We assume that while we’re shivering through single-digit temperatures, gaining a better appreciation of what it truly means to be Inuit, most of the rest of kingdom Animalia is similarly struggling.
There are, of course, Discovery Channel extremophiles covered in blubber or wrapped in fur, but we humans are equipped with opposable thumbs and the unmatched ability to make complex tools to warm ourselves.
If we can’t handle the cold, who — or what — can?
So it can be disconcerting to see a group of creatures meet an icy end-of-days scenario with a coldblooded “meh.”
Consider, for example, this swamp full of frozen alligators:
The reptiles in question are at the Swamp Park, in southeastern North Carolina — about the northern extreme for American alligators.
The park, which features an alligator preserve, has been open for two years, but this is the first time the water that the alligators call home has frozen over.
When alligators get cold, they brumate, or enter a period of dormancy similar to hibernation. They slow down their metabolism and their breathing and go into a semi-vegetative state. Right before the surface freezes, they stick their snouts out of the water so they can continue breathing.
George Howard, the park’s general manager, was one of the first to notice how the 10 alligators were handling the icy water.
At first, he thought the water had too many cypress knees — woody projections from tree roots that are a common sight in swamps.
Then he saw teeth.
He did a Google search, then whipped out his camera and took pictures and videos that he hopes explain what is going on in the park.
“They have been around for millions of years,” he said of the alligator species. “They are one of the only species in existence that is virtually unchanged. And they continue to be good at just surviving. This is just another example of how tough they are.”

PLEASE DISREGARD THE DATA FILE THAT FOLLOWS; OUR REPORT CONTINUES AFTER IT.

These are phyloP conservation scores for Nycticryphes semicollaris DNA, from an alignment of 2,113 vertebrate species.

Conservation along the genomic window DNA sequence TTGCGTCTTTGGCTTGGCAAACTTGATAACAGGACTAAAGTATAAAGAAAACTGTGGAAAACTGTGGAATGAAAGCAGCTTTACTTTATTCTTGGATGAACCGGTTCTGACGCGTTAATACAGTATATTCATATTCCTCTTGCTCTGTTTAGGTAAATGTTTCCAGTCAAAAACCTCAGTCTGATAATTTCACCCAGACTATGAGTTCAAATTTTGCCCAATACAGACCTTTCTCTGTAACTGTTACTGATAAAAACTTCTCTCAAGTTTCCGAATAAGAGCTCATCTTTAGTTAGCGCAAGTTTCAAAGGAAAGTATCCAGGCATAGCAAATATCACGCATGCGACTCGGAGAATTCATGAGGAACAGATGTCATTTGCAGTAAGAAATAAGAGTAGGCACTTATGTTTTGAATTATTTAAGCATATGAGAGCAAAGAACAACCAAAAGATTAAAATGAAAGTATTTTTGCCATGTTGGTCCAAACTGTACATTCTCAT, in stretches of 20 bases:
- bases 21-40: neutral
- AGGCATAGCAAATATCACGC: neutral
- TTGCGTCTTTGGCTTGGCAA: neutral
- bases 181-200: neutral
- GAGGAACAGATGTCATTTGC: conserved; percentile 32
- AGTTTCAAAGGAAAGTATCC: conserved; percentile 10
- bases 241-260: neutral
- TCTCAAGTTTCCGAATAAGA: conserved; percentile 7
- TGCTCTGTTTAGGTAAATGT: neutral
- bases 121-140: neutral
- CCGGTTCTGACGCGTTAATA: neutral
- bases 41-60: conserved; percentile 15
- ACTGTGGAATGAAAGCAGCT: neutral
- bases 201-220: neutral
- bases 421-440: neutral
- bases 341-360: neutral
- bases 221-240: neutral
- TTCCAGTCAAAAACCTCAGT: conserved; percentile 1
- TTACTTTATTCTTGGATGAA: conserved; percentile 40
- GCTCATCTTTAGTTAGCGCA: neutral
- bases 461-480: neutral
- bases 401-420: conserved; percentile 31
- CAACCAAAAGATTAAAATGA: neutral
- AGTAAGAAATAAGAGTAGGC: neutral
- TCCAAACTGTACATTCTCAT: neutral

Brumating animals don’t move much, and their body processes are slowed so much that they don’t even digest food. And the park’s alligators will stay there, seemingly frozen in the ice, until it gets warm.
Upon first glance, Howard told The Washington Post, most people passing by thought they were looking at a lake full of frozen alligators, killed by the cold.
On Monday, Howard went out on the ice with a local TV crew to show that the alligators were still alive.
He even pulled one up, because science.
When the weather heats up, the reptiles will be walking around again. Howard plans to record that, too.
When it’s cold but not icy, the alligators disappear, sinking to the bottom of the swamp for most of the day or burrowing into the mud, Howard said. “You don’t see them, but they’re under there.”
Alligators aren’t the only reptiles that sink into a lower metabolic state when it gets cold. Turtles also reduce their activity level and get a little weird when the temperature drops. They get air via cloacal respiration, moving their body across water, filtering oxygen to the most vascular part of their body — their butts.
And in Florida, where temperatures took a rare dip into the 40s last week, iguanas also slowed their bodily functions. But because many are tree dwellers, some just fell to the ground.
It was a repeat of a cold snap in 2010, when the iguana situation caught people similarly unaware.
“Neighborhoods resounded with the thud of iguanas dropping from trees onto patios and pool decks, reptilian Popsicles that suggested the species may not be able to retain its claw-hold on South Florida,” the Sun-Sentinel’s David Fleshler wrote.
But the story had a happy ending, Fleshler reported. The iguanas “have rebounded, repopulating South Florida neighborhoods and resuming their consumption of expensive landscaping.”